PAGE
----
The FAITH in Ghana Alliance held two learning festivals in Southern and Northern Ghana in November 2023 to advance multi-faith community organizing as a strategy for transforming Ghana.…
Rwanda is one of the most vulnerable countries to climate change, which is bringing stronger floods and mudslides and drier dry seasons. In September, heavy storms severely damaged buildings and crops in Eastern Rwanda, killing four people in Nyarubuye, including the eleven-year-old daughter of Charlotte Mutateli.
Charlotte led a team of grassroots leaders, who, with guidance from Faith in Action Rwanda leaders in other communities, managed to bring a new health clinic and school to the Nyarubuye over the past three years. The storm damaged the new school, which was nonetheless able to be opened in October, serving 55 young people who can now receive better education closer to home.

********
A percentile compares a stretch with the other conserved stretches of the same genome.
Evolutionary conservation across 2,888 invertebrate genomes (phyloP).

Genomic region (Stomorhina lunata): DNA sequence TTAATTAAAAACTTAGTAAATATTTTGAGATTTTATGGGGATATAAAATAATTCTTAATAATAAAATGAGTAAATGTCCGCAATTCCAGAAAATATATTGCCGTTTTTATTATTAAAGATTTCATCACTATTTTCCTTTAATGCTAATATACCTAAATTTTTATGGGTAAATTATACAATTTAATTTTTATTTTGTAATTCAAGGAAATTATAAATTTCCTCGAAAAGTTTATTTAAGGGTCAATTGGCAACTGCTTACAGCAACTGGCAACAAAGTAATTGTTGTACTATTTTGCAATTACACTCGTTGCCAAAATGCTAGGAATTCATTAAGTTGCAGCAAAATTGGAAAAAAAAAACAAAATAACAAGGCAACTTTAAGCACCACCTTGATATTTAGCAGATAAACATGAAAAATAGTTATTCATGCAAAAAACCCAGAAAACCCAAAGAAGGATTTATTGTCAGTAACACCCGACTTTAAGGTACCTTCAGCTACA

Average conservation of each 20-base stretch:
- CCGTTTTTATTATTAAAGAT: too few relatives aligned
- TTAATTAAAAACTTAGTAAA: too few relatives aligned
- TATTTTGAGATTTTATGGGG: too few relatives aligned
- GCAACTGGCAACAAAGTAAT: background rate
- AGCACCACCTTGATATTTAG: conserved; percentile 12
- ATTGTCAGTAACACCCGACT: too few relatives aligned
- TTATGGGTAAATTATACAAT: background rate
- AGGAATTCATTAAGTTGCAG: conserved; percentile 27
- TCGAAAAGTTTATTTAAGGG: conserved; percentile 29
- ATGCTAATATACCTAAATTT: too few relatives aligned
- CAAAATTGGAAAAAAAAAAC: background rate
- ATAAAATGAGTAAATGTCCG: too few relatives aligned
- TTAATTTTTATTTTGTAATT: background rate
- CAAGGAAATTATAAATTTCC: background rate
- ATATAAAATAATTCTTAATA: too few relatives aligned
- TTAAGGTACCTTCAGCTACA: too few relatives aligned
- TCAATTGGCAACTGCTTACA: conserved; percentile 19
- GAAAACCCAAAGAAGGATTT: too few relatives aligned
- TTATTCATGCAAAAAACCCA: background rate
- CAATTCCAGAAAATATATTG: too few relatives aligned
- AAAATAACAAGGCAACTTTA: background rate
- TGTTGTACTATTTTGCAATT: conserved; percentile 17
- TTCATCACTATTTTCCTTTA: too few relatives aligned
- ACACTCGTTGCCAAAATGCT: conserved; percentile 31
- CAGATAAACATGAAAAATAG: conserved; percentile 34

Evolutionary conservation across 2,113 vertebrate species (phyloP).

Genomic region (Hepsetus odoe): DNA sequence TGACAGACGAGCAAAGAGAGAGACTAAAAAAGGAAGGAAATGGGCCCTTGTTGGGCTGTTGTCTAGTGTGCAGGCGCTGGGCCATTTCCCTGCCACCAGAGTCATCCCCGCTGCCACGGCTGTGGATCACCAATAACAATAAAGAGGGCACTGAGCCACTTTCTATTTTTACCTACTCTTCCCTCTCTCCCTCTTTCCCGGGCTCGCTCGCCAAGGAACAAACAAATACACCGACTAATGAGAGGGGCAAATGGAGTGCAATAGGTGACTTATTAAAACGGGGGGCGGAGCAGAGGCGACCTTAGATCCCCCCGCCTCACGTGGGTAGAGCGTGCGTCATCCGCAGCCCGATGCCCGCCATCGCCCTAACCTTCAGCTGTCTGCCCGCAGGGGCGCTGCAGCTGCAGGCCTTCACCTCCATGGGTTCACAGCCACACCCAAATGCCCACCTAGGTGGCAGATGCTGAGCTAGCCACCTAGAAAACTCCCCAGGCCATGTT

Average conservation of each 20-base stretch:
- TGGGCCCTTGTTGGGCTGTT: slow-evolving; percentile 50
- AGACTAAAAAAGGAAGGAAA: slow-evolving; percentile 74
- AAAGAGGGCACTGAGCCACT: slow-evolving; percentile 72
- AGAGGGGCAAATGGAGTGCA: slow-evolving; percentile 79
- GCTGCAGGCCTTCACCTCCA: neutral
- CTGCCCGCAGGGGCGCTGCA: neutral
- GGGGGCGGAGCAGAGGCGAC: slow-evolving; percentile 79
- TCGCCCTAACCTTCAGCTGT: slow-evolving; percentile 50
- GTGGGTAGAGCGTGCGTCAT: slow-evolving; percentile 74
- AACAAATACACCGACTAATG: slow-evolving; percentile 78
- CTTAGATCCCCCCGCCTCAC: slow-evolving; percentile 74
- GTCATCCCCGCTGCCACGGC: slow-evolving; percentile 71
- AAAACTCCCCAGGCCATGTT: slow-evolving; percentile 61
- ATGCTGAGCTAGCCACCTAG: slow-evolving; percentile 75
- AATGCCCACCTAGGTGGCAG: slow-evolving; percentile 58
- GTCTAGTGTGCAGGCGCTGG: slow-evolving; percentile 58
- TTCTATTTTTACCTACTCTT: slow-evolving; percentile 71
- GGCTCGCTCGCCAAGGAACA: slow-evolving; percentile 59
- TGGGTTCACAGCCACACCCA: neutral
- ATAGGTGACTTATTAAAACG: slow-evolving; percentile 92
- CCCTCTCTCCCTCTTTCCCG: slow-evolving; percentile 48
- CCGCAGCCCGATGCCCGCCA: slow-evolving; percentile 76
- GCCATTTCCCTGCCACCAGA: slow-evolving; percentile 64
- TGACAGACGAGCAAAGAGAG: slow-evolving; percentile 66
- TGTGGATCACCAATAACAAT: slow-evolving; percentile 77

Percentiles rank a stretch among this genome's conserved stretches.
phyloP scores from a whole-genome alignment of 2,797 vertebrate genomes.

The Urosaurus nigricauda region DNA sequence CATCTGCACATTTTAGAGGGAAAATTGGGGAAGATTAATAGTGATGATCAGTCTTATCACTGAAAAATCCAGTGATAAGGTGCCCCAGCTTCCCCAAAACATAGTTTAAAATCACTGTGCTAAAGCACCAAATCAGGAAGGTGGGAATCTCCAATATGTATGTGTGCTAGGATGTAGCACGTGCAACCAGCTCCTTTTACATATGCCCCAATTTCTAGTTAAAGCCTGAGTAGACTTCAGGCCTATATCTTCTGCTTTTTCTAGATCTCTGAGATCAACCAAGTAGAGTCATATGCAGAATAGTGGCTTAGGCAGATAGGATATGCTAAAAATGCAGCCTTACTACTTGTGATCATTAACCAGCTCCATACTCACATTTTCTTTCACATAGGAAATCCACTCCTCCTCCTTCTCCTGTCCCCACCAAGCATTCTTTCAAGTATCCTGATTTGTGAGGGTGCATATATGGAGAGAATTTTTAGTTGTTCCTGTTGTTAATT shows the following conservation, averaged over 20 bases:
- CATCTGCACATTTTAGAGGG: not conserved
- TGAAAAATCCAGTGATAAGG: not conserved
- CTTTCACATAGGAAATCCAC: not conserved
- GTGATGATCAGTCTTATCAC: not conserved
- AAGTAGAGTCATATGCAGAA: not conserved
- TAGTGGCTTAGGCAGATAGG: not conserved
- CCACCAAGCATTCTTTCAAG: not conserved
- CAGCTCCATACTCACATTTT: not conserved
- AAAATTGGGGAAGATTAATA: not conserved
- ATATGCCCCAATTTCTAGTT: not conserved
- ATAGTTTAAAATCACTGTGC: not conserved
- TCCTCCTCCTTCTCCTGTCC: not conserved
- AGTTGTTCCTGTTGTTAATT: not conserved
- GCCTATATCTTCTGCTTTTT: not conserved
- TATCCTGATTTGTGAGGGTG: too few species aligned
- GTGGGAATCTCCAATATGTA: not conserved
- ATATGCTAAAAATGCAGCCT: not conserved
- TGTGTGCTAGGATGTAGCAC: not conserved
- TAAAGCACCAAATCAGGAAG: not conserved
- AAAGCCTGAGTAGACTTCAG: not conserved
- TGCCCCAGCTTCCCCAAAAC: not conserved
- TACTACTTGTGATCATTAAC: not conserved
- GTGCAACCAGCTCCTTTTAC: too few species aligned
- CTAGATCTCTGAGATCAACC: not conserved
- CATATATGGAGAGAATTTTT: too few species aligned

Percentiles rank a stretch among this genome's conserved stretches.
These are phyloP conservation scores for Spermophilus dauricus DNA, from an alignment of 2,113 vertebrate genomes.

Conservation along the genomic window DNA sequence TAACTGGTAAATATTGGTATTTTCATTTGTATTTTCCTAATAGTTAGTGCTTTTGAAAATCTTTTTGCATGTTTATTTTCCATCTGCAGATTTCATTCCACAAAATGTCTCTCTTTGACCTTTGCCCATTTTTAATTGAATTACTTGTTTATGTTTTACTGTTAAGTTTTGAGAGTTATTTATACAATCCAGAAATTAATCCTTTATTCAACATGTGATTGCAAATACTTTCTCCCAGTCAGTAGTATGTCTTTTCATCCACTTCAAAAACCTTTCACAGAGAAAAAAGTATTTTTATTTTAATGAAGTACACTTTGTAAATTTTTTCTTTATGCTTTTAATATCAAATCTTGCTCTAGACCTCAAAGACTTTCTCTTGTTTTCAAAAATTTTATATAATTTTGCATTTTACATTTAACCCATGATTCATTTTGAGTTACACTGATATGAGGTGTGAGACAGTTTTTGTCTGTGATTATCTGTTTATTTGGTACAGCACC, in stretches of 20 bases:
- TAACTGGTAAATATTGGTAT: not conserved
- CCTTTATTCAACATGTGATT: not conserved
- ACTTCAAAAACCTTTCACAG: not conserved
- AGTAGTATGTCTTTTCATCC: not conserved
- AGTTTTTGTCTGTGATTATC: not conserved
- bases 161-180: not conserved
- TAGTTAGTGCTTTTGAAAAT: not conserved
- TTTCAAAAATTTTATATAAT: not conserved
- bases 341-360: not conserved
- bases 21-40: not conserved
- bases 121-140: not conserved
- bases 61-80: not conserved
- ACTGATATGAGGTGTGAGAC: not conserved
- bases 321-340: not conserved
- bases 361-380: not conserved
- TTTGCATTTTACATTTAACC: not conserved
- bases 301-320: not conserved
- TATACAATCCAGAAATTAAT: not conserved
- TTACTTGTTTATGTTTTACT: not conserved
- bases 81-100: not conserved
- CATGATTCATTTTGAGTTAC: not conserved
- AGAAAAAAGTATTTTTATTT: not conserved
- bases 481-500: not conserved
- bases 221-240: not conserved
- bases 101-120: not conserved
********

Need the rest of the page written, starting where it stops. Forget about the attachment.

As leaders mourned the loss of Charlotte’s daughter and the other victims and celebrated the opening of the school, they understand that they need to do more to respond to climate change. Grassroots leaders in Nyarubuye and other communities are working together to understand better what can be done locally and nationally to help make structures, communities, and agriculture more resilient to extreme weather. They’ve already planted more than 55,000 trees as part of reforestation efforts. They know that responding to climate change will require an immense effort that includes all Rwandans. As Pope Francis says in his new Laudate Deum, joining forces to respond to climate change is spiritual work in praise of God and creation that requires more from all of us.